In order to save the woman he loves from a charge of capital murder, must a veteran detective reveal their affair?
London, November 1921. DCI Paul Stark is in bed with his secret ladylove, Amelia Fairfax, when she receives a call informing her that her ex-husband, the esteemed Lord Fairfax, has been murdered along with a guest, mysterious American Carl Adams. Stark’s ethical dilemma is made no easier by an anonymous letter he receives identifying Amelia as the killer. Both men were poisoned, and Stark’s superior at Scotland Yard, DCS Benson, points out that poison is traditionally a woman’s weapon. Should Stark provide Amelia with an alibi that would vindicate her while exposing her to social ostracism? The secretary of state, who happens to be Winston Churchill, presses for a quick solution to the case. Deciding that he can’t keep the affair a secret, Stark ends his affair with Amelia for the duration of the case. Meanwhile, Stark’s trusted sidekick, DS Danvers, learns more about sketchy Carl Adams from his own mother, of all people. Stark and Danvers question Noël Coward in his dressing room. Both interviews implicate flashy American movie mogul Edgar Cavendish, who visits Stark at Scotland Yard and dismisses the notion that Adams was the target. It’s all quite the tangled web: catching the killer is only the first step in exposing a dangerous conspiracy.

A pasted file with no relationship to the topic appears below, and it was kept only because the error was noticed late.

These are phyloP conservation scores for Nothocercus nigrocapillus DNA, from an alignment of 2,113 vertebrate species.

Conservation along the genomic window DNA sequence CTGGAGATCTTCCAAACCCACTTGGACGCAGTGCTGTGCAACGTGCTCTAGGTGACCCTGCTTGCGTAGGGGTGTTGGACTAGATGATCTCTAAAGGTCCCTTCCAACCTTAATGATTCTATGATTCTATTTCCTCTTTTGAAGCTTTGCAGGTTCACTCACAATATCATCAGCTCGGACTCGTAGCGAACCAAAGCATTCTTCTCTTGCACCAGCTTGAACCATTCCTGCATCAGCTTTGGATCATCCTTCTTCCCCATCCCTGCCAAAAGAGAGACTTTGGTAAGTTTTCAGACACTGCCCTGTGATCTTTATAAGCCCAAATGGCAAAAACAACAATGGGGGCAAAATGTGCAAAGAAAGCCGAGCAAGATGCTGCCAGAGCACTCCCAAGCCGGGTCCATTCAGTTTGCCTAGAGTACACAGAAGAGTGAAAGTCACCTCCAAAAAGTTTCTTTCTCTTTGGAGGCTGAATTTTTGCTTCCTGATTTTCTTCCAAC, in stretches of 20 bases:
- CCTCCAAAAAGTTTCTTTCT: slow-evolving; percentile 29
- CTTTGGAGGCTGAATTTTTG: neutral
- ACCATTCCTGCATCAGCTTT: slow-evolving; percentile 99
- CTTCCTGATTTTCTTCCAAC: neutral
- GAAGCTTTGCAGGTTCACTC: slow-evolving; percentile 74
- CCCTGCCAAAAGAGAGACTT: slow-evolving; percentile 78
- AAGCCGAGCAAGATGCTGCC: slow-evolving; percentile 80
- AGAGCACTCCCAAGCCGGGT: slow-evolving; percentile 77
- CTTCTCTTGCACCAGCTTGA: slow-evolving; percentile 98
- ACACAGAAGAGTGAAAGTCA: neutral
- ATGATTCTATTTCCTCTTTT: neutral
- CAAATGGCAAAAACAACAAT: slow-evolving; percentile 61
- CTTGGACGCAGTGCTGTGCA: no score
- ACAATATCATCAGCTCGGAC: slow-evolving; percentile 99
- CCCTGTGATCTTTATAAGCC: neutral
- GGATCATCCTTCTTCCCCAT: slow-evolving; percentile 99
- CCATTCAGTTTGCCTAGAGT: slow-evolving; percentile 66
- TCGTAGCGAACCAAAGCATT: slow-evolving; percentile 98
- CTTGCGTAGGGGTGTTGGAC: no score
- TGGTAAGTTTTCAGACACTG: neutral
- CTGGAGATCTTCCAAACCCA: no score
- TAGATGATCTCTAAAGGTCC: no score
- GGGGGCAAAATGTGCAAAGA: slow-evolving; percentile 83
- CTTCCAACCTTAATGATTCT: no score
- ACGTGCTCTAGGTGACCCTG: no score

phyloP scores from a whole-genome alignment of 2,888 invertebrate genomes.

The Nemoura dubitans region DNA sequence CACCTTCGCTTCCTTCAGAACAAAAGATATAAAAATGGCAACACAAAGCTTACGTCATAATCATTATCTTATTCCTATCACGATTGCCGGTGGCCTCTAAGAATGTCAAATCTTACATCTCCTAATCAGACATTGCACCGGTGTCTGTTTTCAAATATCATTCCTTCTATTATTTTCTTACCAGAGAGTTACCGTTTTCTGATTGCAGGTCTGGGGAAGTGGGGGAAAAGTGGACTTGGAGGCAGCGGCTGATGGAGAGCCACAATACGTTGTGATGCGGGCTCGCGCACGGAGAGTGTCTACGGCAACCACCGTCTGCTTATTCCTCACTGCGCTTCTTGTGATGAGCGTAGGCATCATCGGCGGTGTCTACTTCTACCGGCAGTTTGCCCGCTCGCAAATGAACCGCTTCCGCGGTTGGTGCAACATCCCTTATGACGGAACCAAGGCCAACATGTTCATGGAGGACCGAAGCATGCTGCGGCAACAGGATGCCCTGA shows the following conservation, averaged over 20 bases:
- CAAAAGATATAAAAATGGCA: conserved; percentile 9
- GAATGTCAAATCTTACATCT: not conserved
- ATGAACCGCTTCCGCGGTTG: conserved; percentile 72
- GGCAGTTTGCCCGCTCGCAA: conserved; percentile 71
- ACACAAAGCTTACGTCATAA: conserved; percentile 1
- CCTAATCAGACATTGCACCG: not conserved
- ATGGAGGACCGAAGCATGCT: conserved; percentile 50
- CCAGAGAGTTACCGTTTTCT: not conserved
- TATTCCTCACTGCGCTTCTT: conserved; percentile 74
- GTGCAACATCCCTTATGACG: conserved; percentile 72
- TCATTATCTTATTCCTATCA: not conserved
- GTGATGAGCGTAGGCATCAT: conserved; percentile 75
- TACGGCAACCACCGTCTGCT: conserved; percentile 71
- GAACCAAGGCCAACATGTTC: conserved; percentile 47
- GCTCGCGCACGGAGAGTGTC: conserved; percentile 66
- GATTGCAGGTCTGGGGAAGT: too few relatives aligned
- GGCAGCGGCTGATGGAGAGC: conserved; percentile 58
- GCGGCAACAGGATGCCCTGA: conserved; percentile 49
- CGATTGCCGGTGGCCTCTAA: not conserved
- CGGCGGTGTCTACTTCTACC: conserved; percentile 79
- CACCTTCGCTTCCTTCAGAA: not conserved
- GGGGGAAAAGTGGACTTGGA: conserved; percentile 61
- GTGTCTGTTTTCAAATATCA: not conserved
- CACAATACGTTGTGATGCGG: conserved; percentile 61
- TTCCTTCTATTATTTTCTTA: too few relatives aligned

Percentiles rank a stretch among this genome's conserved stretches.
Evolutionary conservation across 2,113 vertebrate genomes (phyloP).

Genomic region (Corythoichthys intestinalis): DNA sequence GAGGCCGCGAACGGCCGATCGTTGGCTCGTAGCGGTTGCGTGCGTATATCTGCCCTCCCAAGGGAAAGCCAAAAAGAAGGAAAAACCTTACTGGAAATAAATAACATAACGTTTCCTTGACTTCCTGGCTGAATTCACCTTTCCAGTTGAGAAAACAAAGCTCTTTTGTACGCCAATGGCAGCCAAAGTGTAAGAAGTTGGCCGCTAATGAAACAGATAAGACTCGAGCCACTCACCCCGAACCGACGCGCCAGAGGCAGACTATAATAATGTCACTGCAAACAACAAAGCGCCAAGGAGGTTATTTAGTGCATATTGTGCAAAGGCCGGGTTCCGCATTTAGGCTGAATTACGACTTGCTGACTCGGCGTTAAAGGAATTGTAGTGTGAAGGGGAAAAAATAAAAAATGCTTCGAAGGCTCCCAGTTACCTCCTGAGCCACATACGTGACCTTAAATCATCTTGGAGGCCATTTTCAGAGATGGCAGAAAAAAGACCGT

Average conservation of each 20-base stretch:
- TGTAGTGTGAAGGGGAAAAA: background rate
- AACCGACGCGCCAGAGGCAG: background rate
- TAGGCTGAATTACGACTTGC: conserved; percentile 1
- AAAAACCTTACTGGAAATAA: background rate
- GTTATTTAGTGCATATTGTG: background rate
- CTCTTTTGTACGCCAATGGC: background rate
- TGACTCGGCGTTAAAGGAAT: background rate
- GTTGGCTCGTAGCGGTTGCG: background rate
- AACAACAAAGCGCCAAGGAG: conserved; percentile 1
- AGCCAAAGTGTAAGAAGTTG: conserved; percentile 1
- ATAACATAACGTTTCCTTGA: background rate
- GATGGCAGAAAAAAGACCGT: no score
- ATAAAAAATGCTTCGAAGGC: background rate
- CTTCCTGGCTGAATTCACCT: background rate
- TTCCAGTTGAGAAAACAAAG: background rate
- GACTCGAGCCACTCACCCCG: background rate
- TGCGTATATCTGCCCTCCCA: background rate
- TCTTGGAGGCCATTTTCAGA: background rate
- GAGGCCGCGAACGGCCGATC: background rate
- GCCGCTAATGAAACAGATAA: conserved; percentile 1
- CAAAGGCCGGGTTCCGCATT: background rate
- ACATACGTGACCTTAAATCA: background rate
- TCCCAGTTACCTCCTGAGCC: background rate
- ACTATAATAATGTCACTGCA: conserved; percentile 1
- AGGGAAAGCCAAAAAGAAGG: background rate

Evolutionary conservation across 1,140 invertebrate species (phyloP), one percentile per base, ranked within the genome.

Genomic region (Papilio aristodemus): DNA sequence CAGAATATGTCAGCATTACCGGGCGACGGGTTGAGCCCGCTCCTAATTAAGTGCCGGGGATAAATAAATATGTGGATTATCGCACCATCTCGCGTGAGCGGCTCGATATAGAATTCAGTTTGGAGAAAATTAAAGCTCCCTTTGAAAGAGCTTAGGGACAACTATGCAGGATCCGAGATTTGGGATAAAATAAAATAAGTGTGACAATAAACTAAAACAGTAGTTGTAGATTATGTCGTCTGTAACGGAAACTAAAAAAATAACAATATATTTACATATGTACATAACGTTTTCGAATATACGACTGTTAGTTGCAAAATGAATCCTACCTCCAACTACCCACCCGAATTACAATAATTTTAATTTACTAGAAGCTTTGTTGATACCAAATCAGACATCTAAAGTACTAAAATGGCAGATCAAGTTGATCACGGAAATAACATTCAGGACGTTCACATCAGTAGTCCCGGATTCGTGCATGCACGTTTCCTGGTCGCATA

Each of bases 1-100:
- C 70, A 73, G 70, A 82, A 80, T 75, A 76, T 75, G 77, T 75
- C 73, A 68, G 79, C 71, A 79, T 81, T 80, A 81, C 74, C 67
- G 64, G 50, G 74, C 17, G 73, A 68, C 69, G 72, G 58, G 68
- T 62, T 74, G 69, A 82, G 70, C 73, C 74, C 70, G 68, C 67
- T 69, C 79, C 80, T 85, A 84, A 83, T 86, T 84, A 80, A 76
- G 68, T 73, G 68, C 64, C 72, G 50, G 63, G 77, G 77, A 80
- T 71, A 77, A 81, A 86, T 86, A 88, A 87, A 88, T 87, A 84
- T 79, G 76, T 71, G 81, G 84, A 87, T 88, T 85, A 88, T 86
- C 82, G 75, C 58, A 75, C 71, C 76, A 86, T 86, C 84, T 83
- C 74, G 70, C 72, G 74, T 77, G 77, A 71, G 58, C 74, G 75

The second case from Eldridge (Assassins, 2016) features colorful characters, crisp prose, and interesting nuggets of history.